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« Court Report | Main | Amicus Briefs in Support of Sequenom's Petition for Rehearing En Banc: Amarantus Bioscience Holdings, Personalis, Inc., and Population Diagnostics, Inc. »

September 14, 2015

Comments

In this practitioner's humble opinion, the panel decision misused the "routine, well-understood, and conventional" test from Mayo in a way that renders it meaningless. In Mayo, all of the claimed steps, except the abstract ones, were known in the art in exactly the combination found in the claims. In Ariosa, although the combination of claimed steps minus the abstract ones was unknown, each individual step was routine,well-understood, and conventional. Nobody had ever amplified paternal DNA from non-cellular DNA in material plasma. That is an obviousness rejection, minus the need for a motivation or reason to modify the prior art. Virtually no invention would survive such a test. The Court in Mayo never set forth such a test.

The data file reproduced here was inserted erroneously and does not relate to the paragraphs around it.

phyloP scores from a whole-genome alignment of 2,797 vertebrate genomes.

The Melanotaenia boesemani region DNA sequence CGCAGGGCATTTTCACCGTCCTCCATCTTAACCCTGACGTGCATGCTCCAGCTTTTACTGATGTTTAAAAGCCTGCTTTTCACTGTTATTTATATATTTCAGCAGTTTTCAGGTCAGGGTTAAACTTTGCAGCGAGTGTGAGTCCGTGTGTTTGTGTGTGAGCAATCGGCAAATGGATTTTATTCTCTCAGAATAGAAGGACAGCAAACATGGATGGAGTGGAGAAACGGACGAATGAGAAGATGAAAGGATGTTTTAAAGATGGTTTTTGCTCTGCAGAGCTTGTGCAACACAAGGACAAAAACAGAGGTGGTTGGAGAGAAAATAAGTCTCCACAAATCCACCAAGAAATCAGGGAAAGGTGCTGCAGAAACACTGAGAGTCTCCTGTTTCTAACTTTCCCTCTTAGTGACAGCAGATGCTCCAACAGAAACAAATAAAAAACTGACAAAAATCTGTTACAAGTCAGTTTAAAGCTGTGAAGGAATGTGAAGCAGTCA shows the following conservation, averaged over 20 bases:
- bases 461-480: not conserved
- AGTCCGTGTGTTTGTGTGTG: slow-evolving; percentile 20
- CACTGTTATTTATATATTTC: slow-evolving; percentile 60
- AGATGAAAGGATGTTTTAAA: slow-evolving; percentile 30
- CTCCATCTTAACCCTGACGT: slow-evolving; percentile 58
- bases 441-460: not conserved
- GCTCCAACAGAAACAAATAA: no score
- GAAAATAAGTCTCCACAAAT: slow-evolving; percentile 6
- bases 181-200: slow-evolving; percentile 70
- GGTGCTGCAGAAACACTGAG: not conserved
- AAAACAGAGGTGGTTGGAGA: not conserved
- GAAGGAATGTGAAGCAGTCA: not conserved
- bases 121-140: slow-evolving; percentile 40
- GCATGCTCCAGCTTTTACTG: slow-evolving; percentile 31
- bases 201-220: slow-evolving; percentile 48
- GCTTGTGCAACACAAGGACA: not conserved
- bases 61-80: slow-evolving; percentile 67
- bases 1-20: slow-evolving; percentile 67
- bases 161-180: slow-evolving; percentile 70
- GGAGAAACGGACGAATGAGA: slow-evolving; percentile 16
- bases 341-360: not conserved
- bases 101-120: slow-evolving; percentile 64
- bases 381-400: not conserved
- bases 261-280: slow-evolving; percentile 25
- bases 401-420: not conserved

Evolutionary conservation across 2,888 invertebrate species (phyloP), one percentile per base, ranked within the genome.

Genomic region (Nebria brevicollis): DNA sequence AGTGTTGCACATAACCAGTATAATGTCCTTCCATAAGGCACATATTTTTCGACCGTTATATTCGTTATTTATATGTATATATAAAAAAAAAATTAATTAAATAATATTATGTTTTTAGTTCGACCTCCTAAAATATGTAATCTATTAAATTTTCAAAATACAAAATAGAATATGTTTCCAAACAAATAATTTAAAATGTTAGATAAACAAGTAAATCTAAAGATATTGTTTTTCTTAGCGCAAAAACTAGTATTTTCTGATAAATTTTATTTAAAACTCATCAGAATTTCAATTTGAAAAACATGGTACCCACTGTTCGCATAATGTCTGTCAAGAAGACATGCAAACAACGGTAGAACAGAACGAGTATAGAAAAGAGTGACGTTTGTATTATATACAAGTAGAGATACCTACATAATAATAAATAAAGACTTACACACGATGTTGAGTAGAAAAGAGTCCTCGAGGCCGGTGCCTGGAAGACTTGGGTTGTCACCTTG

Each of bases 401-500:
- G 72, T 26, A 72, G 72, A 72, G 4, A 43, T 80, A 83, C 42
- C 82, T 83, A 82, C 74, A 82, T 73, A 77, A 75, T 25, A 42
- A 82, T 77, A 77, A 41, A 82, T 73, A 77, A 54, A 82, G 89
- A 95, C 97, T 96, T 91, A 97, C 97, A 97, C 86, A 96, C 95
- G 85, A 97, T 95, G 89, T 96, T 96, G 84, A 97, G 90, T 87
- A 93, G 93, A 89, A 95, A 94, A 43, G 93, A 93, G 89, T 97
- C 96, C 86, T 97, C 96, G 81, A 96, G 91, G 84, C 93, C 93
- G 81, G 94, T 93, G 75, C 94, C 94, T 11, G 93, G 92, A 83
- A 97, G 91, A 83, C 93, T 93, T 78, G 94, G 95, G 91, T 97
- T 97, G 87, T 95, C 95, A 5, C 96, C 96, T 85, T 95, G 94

Nick,

That's just one problem with legislating from the bench - the bigger problem of course is that the Court has written a law that is (and should be found to be) void for vagueness.

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